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Rabbi Abraham Joshua Heschel: God’s Parenthood

Dr. Dror Bondi
| 01/01/2024

Rabbi Abraham Joshua Heschel, the seminal 20th century thinker and activist, articulates why we are all God’s Children. Dr. Dror Bondi discusses the image of ‘God’s Parenthood’ as an aspect of our relationship with the eternal. 

For us, the disciples of Abraham Joshua Heschel, the Jewish philosopher and social activist, this week, every year, is very special. Last Shabbat, Yud-Het (18th) Tevet, we marked his Yahrzeit, and next Shabbat, Kaf-Hey (25th) Tevet, we mark his birthday.

He was born on 1907 in Warsaw to be a Hasidic Rabbi, went as a young poet to learn in Vilna, faced the Nazis as a doctoral student in Berlin, taught in the US at HUC and the JTS, marched with Martin Luther King, Jr. in Selma, Alabama, and passed away in NYC on December 1972.

MLK Jr. took his slogan “Let My people go” from the story of Exodus. A few chapters before this verse we find in our Parasha a similar saying from God: “Let My son go.” This is the first place in the Torah in which we can find this image of God’s parenthood.

What is the meaning of this image?

In Heschel’s first meeting with MLK Jr., in a 1963 conference on “Religion and Race,” in Chicago, he explained why God’s parenthood is the very opposite of racism or religious bigotry:[I quote]

What is an idol? Any god who is mine but not yours, any god concerned with me but not with you, is an idol… Racial or religious bigotry must be recognized for what it is: blasphemy… To think of man in terms of white, black or yellow is more than an error. It is an eye disease, a cancer of the soul… God is every man’s pedigree. He is either the Father of all men or of no man. The image of God is either in every man or in no man… Equality as a religious commandment goes beyond the principle of equality before the law. Equality as a religious commandment means personal involvement, fellowship, mutual reverence and concern.[end of quote]

According to Heschel, every time we experience deep fellowship with another human being, with every kind of human suffering, we feel how God’s parenthood has opened our hearts to relate to each other as siblings. And vice versa, every time that our faith brings us to feel or to behave as if we are a supreme nation or religion – we worship an idol, we idolize ourselves instead of worship God.

In 1965, in his speech “No Religion is an Island,” Heschel used this image to explain the importance of inter-faith dialogue as well as the moral line which explain why sometimes you have to fight against another religion: [I quote]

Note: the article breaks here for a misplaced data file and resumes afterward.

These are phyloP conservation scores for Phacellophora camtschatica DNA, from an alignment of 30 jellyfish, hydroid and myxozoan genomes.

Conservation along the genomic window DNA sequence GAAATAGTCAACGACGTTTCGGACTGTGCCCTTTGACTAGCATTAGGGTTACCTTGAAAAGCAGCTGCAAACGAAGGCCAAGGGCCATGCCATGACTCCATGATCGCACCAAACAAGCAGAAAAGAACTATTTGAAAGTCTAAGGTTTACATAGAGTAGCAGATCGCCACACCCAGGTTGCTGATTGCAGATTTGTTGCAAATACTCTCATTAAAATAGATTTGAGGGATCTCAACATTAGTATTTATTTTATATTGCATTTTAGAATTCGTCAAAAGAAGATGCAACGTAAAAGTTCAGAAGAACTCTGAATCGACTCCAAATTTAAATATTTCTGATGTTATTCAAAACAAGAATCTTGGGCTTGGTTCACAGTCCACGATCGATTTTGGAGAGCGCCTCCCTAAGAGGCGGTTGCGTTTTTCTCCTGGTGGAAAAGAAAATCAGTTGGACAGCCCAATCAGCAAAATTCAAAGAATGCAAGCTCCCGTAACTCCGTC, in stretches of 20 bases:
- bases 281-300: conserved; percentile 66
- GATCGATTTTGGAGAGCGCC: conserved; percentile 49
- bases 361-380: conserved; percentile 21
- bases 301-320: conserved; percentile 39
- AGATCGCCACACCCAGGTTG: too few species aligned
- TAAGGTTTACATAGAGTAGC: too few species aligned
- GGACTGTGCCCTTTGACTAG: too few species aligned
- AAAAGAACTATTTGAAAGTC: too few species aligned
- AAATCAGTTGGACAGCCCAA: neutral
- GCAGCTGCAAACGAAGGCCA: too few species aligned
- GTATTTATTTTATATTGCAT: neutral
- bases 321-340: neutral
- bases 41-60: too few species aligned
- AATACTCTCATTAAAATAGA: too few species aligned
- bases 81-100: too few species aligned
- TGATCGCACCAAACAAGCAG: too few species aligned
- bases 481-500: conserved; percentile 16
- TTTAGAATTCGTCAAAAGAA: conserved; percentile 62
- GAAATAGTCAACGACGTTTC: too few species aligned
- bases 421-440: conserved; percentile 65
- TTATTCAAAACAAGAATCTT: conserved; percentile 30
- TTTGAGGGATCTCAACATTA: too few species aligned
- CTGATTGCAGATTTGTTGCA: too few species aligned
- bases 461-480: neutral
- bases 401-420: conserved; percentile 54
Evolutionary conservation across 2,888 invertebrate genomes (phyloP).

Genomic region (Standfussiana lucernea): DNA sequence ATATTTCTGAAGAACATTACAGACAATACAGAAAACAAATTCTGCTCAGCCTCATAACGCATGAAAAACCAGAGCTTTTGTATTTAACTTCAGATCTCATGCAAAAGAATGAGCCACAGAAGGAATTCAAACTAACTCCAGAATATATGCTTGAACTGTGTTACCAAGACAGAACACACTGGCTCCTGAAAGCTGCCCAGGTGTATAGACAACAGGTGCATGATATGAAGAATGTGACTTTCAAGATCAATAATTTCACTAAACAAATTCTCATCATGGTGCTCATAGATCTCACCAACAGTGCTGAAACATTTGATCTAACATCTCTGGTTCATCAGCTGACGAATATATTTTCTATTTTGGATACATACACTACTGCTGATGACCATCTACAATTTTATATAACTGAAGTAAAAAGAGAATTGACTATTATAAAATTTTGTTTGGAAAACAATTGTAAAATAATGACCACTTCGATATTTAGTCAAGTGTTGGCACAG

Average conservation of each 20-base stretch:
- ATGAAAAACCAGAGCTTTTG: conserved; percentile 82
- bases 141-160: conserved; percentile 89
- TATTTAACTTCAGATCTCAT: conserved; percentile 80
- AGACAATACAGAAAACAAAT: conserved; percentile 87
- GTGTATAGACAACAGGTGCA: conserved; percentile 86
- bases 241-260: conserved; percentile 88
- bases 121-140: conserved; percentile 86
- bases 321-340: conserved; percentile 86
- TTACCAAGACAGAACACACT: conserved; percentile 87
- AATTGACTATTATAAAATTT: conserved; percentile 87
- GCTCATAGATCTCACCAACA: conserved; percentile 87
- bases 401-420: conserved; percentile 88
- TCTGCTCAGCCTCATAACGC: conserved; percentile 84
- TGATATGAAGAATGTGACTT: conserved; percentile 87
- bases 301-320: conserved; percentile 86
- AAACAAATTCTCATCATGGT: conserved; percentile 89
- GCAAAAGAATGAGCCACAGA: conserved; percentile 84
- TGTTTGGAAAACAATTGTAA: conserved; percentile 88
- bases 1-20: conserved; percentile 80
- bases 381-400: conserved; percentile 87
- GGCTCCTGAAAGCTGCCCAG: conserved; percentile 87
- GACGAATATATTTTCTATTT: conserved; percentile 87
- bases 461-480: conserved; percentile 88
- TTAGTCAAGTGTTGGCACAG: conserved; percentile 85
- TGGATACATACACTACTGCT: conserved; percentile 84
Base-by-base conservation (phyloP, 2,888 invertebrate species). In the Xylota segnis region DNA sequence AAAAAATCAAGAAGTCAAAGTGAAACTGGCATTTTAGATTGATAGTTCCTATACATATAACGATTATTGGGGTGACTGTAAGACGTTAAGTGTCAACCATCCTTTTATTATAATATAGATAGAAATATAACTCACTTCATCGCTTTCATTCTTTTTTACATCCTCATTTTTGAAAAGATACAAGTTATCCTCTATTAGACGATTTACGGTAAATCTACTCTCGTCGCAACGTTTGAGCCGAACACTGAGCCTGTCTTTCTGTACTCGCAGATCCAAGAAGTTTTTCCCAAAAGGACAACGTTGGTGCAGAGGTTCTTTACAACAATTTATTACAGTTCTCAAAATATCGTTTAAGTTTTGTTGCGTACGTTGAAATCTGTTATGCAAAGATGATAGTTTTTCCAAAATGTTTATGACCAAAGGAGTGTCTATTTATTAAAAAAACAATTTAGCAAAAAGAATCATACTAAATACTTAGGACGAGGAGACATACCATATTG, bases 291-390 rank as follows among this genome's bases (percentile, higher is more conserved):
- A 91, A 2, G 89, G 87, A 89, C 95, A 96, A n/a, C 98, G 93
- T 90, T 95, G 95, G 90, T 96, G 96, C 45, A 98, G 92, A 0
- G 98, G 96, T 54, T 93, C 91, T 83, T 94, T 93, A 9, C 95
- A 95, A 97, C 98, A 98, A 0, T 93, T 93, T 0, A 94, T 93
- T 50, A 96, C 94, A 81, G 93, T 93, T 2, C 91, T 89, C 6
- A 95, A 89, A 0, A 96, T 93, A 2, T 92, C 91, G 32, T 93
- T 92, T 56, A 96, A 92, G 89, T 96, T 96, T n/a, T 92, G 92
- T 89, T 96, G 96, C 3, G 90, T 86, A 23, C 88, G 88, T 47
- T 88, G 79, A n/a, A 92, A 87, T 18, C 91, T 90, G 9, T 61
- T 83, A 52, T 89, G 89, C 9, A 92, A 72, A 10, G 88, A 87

Above all, while dogmas and forms of worship are divergent, God is the same… there are levels of existence where Jews and Christians meet as sons and brothers… all men are sons of one father, but they have also the power to forfeit their birthright, to turn rebels, voluntary bastards… It is not flesh and blood but honor and obedience that save the right of sonship. We claim brotherhood by being subject to His commandments. We are sons when we hearken to the Father, when we praise and honor Him.[end of quote]

The parenthood of God is the source of interfaith dialogue between siblings, and at the same time, is the source for the moral line: the paganism of anti-solidarity, of racial or religious bigotry is blasphemy against the parenthood of God.

You simply can’t forge solidarity with fundamentalists who hate you. You can’t do inter-religious dialogue with someone who idolizes his own religion and sees all the partners of another religion as objects for murder simply because they belong to another religion.

Racism or religious hatred is idolatry, while deep faith in God our Father is the ultimate source for equality, fellowship and peace.

Shavua Tov from Schechter

Dr. Dror Bondi is dedicated to bringing Abraham Joshua Heschel’s thought to Israel, translating his words into Hebrew and transforming Israel by his spirit.  He is an author, translator and editor of several of Rabbi Abraham Joshua Heschel’s books and has dedicated the last 15 years to bringing Rabbi Heschel’s thoughts to Israel. In 2012 he translated and edited the first Hebrew collection of Heschel’s articles. He translated into Hebrew Heschel’s Man’s Quest of God, edited a new translation of The Shabbat and a translation of Heschel’s Yiddish book, Kotzk. His Hebrew translation of Who is Man? Will be published soon, and his Hebrew translation of The Prophets will be published next year. Bondi’s own book Ayeca? about Heschel’s thought earned him the 2006 Shalem Prize. In December 2018, he published as co-editor, the first Hebrew academic collection of articles about Heschel – Get Thee: Studies in Abraham Joshua Heschel’s Oeuvre. His edition of Torah Min HaShamayim, based on newly discovered never published manuscripts, won HaPais Prize in 2019. Dr. Dror Bondi has a doctorate in Jewish Thought from Bar-Ilan University. He lives with his family in the Urban-Kibbutz Beit Yisrael in Jerusalem, a community of religious and non-religious who unite together in social and spiritual activism.



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